Individual users and sites are legally responsible for the reproduction of materials that have copyrights. Please become familiar with Board Policy No. 7201 “Use of Copyrighted Materials” and the accompanying Exhibit. We encourage all Principals and Department Heads to discuss copyrights with your faculty at least once per year.
When you purchase a black line master workbook for use in your classroom, make sure you know exactly what copyrights you are allowed. Some may have a limit to the number of copies allowed or even a time period. Almost all workbooks allow only the purchaser to make copies for his or her classroom, meaning each teacher must purchase their own workbook in order to be able to use them in his or her classroom. At times a publisher may allow an extended group or school copyright to be purchased. If you have a habit of cutting the binding and removing individual pages from purchased workbooks to make copies, be sure you keep the copyright page that details what you are allowed to copy, just in case you need to answer a copyright complaint at some future time.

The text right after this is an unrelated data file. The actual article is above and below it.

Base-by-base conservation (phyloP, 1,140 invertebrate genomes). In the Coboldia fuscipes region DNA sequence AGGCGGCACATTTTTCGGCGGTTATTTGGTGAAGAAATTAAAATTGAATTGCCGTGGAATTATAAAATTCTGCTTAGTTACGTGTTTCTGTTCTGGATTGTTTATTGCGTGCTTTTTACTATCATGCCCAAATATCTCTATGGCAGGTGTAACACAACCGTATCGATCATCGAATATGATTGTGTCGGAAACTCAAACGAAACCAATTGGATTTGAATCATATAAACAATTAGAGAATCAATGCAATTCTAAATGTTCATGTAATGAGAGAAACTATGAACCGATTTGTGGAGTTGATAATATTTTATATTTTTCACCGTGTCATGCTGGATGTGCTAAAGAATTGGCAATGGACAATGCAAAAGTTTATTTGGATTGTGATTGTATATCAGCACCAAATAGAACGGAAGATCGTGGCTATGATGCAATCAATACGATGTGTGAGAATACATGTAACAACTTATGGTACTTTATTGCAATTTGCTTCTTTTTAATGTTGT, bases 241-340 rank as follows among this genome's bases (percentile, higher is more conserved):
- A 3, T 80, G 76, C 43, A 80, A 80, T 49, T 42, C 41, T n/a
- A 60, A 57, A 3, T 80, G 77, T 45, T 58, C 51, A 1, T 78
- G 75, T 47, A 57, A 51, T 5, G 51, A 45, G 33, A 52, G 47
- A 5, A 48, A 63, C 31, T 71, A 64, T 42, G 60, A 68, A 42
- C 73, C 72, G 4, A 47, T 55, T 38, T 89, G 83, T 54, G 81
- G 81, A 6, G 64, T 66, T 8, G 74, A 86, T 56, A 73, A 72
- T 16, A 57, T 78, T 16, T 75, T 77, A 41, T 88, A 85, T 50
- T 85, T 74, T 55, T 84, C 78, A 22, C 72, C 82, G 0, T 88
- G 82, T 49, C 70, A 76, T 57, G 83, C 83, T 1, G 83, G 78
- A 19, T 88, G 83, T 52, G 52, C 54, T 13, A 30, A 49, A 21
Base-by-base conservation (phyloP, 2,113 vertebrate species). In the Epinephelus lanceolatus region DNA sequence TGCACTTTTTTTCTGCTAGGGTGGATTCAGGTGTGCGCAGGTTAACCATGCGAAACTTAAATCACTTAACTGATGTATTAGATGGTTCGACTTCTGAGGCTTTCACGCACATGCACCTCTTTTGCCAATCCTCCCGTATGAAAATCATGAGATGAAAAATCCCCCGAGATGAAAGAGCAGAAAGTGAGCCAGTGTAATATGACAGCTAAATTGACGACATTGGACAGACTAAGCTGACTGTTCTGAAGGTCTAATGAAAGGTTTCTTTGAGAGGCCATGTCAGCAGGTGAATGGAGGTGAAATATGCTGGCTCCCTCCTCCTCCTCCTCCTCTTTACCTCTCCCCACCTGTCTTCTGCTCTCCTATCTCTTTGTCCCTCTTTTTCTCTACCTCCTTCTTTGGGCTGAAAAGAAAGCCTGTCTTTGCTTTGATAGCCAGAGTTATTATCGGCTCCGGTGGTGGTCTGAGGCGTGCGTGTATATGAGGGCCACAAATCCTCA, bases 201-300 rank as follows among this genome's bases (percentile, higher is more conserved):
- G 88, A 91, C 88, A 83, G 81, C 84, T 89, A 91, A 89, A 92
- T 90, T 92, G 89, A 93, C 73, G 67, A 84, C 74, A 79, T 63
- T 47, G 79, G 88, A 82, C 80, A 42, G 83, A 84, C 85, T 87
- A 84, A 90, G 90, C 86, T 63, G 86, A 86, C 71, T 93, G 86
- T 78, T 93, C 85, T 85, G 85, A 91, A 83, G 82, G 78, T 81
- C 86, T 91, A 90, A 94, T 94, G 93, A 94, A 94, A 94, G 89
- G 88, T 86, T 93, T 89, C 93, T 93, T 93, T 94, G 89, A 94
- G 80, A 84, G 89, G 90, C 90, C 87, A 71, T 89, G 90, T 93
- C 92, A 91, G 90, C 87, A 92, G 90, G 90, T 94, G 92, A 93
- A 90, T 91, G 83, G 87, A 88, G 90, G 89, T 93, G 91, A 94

Music and play scripts have very specialized copyrights that allow only a percentage of a piece to be copied.
BEWARE of adding a famous cartoon character (Disney, Warner Brothers, etc.) to your homework handout. This might be cute, however, it is illegal without permission and you can be prosecuted.
A disclaimer is now included on the scan back confirmation page stating that the originator of the scanned image is legally responsible for insuring that they have the legal right to make the copies requested.